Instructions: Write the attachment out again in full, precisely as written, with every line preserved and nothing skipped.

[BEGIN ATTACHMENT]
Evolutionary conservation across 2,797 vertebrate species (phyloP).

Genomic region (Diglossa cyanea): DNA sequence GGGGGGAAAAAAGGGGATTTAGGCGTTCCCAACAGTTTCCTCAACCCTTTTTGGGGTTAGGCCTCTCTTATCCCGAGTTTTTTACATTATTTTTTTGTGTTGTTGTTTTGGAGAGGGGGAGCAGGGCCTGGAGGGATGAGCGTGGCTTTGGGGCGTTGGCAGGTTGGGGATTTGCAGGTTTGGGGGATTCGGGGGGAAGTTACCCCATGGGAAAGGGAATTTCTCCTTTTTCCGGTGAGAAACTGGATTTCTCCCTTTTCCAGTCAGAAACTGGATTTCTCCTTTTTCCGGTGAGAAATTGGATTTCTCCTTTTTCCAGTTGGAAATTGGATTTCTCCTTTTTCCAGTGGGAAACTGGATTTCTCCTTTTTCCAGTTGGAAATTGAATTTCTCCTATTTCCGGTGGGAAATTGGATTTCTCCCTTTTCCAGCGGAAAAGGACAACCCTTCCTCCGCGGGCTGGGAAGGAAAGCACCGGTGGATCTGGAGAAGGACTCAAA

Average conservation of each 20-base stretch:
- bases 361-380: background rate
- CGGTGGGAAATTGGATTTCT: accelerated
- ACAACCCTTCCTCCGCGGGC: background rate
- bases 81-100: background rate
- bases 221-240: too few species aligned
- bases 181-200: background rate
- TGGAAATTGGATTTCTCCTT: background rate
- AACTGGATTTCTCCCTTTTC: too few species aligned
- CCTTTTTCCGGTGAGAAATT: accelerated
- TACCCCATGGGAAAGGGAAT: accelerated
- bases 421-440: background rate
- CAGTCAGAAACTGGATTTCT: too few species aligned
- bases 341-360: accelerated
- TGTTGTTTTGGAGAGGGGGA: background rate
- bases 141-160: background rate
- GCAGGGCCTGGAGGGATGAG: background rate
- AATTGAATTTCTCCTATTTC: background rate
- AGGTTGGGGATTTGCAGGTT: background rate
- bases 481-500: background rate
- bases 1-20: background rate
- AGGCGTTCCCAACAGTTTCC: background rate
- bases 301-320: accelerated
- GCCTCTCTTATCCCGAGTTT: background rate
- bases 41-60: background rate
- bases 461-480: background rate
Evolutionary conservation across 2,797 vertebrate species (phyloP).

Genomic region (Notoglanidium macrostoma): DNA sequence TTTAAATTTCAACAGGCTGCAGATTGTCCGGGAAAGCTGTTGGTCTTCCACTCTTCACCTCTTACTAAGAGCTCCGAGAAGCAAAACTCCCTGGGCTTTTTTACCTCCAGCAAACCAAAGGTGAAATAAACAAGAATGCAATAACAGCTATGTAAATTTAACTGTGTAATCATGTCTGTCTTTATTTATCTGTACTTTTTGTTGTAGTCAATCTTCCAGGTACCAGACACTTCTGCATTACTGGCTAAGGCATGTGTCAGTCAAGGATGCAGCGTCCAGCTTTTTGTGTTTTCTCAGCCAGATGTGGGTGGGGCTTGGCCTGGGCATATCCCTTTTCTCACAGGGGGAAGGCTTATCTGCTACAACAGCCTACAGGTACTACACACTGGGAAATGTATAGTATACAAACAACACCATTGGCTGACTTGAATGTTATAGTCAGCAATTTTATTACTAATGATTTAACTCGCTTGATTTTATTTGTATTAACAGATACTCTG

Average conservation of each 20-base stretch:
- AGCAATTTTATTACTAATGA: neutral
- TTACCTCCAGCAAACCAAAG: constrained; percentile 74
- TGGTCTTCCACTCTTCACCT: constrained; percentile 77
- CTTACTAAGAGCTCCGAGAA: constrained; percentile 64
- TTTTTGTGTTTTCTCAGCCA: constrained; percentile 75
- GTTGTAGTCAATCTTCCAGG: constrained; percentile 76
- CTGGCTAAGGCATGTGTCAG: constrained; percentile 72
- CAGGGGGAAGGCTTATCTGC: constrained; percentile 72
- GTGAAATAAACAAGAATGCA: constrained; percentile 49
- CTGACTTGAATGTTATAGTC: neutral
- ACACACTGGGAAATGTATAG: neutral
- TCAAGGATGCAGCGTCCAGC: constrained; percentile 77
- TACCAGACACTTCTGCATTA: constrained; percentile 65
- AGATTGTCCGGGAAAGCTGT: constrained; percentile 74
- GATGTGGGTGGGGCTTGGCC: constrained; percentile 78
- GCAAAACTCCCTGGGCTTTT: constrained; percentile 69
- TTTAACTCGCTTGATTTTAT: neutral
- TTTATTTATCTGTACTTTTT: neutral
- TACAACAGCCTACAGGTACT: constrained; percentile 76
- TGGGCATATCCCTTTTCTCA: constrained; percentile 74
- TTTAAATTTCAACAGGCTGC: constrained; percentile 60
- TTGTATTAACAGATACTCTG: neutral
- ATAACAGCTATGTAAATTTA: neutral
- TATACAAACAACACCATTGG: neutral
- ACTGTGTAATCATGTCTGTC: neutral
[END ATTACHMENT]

Evolutionary conservation across 2,797 vertebrate species (phyloP).

Genomic region (Diglossa cyanea): DNA sequence GGGGGGAAAAAAGGGGATTTAGGCGTTCCCAACAGTTTCCTCAACCCTTTTTGGGGTTAGGCCTCTCTTATCCCGAGTTTTTTACATTATTTTTTTGTGTTGTTGTTTTGGAGAGGGGGAGCAGGGCCTGGAGGGATGAGCGTGGCTTTGGGGCGTTGGCAGGTTGGGGATTTGCAGGTTTGGGGGATTCGGGGGGAAGTTACCCCATGGGAAAGGGAATTTCTCCTTTTTCCGGTGAGAAACTGGATTTCTCCCTTTTCCAGTCAGAAACTGGATTTCTCCTTTTTCCGGTGAGAAATTGGATTTCTCCTTTTTCCAGTTGGAAATTGGATTTCTCCTTTTTCCAGTGGGAAACTGGATTTCTCCTTTTTCCAGTTGGAAATTGAATTTCTCCTATTTCCGGTGGGAAATTGGATTTCTCCCTTTTCCAGCGGAAAAGGACAACCCTTCCTCCGCGGGCTGGGAAGGAAAGCACCGGTGGATCTGGAGAAGGACTCAAA

Average conservation of each 20-base stretch:
- bases 361-380: background rate
- CGGTGGGAAATTGGATTTCT: accelerated
- ACAACCCTTCCTCCGCGGGC: background rate
- bases 81-100: background rate
- bases 221-240: too few species aligned
- bases 181-200: background rate
- TGGAAATTGGATTTCTCCTT: background rate
- AACTGGATTTCTCCCTTTTC: too few species aligned
- CCTTTTTCCGGTGAGAAATT: accelerated
- TACCCCATGGGAAAGGGAAT: accelerated
- bases 421-440: background rate
- CAGTCAGAAACTGGATTTCT: too few species aligned
- bases 341-360: accelerated
- TGTTGTTTTGGAGAGGGGGA: background rate
- bases 141-160: background rate
- GCAGGGCCTGGAGGGATGAG: background rate
- AATTGAATTTCTCCTATTTC: background rate
- AGGTTGGGGATTTGCAGGTT: background rate
- bases 481-500: background rate
- bases 1-20: background rate
- AGGCGTTCCCAACAGTTTCC: background rate
- bases 301-320: accelerated
- GCCTCTCTTATCCCGAGTTT: background rate
- bases 41-60: background rate
- bases 461-480: background rate
Evolutionary conservation across 2,797 vertebrate species (phyloP).

Genomic region (Notoglanidium macrostoma): DNA sequence TTTAAATTTCAACAGGCTGCAGATTGTCCGGGAAAGCTGTTGGTCTTCCACTCTTCACCTCTTACTAAGAGCTCCGAGAAGCAAAACTCCCTGGGCTTTTTTACCTCCAGCAAACCAAAGGTGAAATAAACAAGAATGCAATAACAGCTATGTAAATTTAACTGTGTAATCATGTCTGTCTTTATTTATCTGTACTTTTTGTTGTAGTCAATCTTCCAGGTACCAGACACTTCTGCATTACTGGCTAAGGCATGTGTCAGTCAAGGATGCAGCGTCCAGCTTTTTGTGTTTTCTCAGCCAGATGTGGGTGGGGCTTGGCCTGGGCATATCCCTTTTCTCACAGGGGGAAGGCTTATCTGCTACAACAGCCTACAGGTACTACACACTGGGAAATGTATAGTATACAAACAACACCATTGGCTGACTTGAATGTTATAGTCAGCAATTTTATTACTAATGATTTAACTCGCTTGATTTTATTTGTATTAACAGATACTCTG

Average conservation of each 20-base stretch:
- AGCAATTTTATTACTAATGA: neutral
- TTACCTCCAGCAAACCAAAG: constrained; percentile 74
- TGGTCTTCCACTCTTCACCT: constrained; percentile 77
- CTTACTAAGAGCTCCGAGAA: constrained; percentile 64
- TTTTTGTGTTTTCTCAGCCA: constrained; percentile 75
- GTTGTAGTCAATCTTCCAGG: constrained; percentile 76
- CTGGCTAAGGCATGTGTCAG: constrained; percentile 72
- CAGGGGGAAGGCTTATCTGC: constrained; percentile 72
- GTGAAATAAACAAGAATGCA: constrained; percentile 49
- CTGACTTGAATGTTATAGTC: neutral
- ACACACTGGGAAATGTATAG: neutral
- TCAAGGATGCAGCGTCCAGC: constrained; percentile 77
- TACCAGACACTTCTGCATTA: constrained; percentile 65
- AGATTGTCCGGGAAAGCTGT: constrained; percentile 74
- GATGTGGGTGGGGCTTGGCC: constrained; percentile 78
- GCAAAACTCCCTGGGCTTTT: constrained; percentile 69
- TTTAACTCGCTTGATTTTAT: neutral
- TTTATTTATCTGTACTTTTT: neutral
- TACAACAGCCTACAGGTACT: constrained; percentile 76
- TGGGCATATCCCTTTTCTCA: constrained; percentile 74
- TTTAAATTTCAACAGGCTGC: constrained; percentile 60
- TTGTATTAACAGATACTCTG: neutral
- ATAACAGCTATGTAAATTTA: neutral
- TATACAAACAACACCATTGG: neutral
- ACTGTGTAATCATGTCTGTC: neutral